A police officer that doesn't feel well treated probably won't treat citizens well. By contrast, an officer who enjoys coming to work is likely to treat citizens kindly, with respect.
Bill Gardner used those examples during a three-day leadership seminar for Moffat County employees that concluded Friday afternoon.
As Mesa County Sheriff's Office administrator, Gardner had to fix a department that was filled with what he called "RODs," retired on duty officers. He did that by changing schedules so that younger officers didn't shoulder the brunt of the work while senior officers hid from their superiors. That experience taught him the importance of modeling courageous leadership and the value of empathy.
Now Gardner still works at Mesa County, but as a second job he conducts leadership seminars. The seminar was held to counter much of the negativity that has permeated the county lately, said Lynette Running, the county's human resources director.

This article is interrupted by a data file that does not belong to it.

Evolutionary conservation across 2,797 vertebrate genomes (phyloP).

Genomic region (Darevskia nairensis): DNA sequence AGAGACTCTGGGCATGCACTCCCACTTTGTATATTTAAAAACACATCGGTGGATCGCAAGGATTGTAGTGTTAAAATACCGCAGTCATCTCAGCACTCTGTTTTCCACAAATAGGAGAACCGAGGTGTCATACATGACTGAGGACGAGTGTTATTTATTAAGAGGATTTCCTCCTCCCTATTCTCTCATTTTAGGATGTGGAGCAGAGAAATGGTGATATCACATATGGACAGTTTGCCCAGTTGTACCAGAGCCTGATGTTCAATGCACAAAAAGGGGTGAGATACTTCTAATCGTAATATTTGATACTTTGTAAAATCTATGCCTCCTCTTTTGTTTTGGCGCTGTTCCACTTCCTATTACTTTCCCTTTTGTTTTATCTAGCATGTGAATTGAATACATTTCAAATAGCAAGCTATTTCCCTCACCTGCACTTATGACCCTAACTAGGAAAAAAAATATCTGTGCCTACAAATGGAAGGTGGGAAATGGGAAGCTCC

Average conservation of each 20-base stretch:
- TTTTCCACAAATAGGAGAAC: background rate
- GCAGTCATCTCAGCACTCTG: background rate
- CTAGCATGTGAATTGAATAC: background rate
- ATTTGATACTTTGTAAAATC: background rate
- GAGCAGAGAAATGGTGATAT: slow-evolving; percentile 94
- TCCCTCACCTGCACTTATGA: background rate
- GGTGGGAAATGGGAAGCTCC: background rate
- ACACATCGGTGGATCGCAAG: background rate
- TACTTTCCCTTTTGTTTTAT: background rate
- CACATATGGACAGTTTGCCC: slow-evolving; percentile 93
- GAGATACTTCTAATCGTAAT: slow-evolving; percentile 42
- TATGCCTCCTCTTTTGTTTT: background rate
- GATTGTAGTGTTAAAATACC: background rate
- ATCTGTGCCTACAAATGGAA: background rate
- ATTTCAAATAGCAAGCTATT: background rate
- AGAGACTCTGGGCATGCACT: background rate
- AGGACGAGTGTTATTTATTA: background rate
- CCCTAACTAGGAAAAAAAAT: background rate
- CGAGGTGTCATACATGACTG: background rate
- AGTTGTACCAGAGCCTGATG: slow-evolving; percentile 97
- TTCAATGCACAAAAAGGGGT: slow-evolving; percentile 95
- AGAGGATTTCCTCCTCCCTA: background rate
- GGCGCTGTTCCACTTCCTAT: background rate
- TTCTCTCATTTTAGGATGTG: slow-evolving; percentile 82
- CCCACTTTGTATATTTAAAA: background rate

Gardner said the seminar was an investment for the county.
"If you don't have a fundamental understanding about how to get maximum productivity out of employees, then you can't expect it to happen. If a leadership team isn't trained, how will you get maximum productivity?" Gardner said.
Relying on psychological research and real-world experience, Gardner lead discussions and workshops to increase employee productivity through improved communications and teamwork.
Gardner calls his approach total quality management. Instead of dictating to employees, leaders need to have a mission-based approach that empowers employees to make the best decision possible.
That means seeking a balance between state-required services and quality customer service.
Leaders need to know how to make their employees feel well treated, Gardner said. Like the police officers he described, employees will serve citizens better when they feel valued.
Employees feel well treated when they are part of the decisions made in their departments, and when they learn news that affects them from their boss rather than the newspaper. It's important to make employees feel valued, because it increases their productivity, Gardner said.
William James, the famed psychologist, found unmotivated employees work at about 30 percent efficiency. By contrast, motivated employees work at 80 to 90 percent efficiency
Elaine Sullivan, Clerk and Recorder, said Gardner's lessons came at a valuable time.
"It promotes teamwork which is important while we're getting back on our feet," Sullivan said.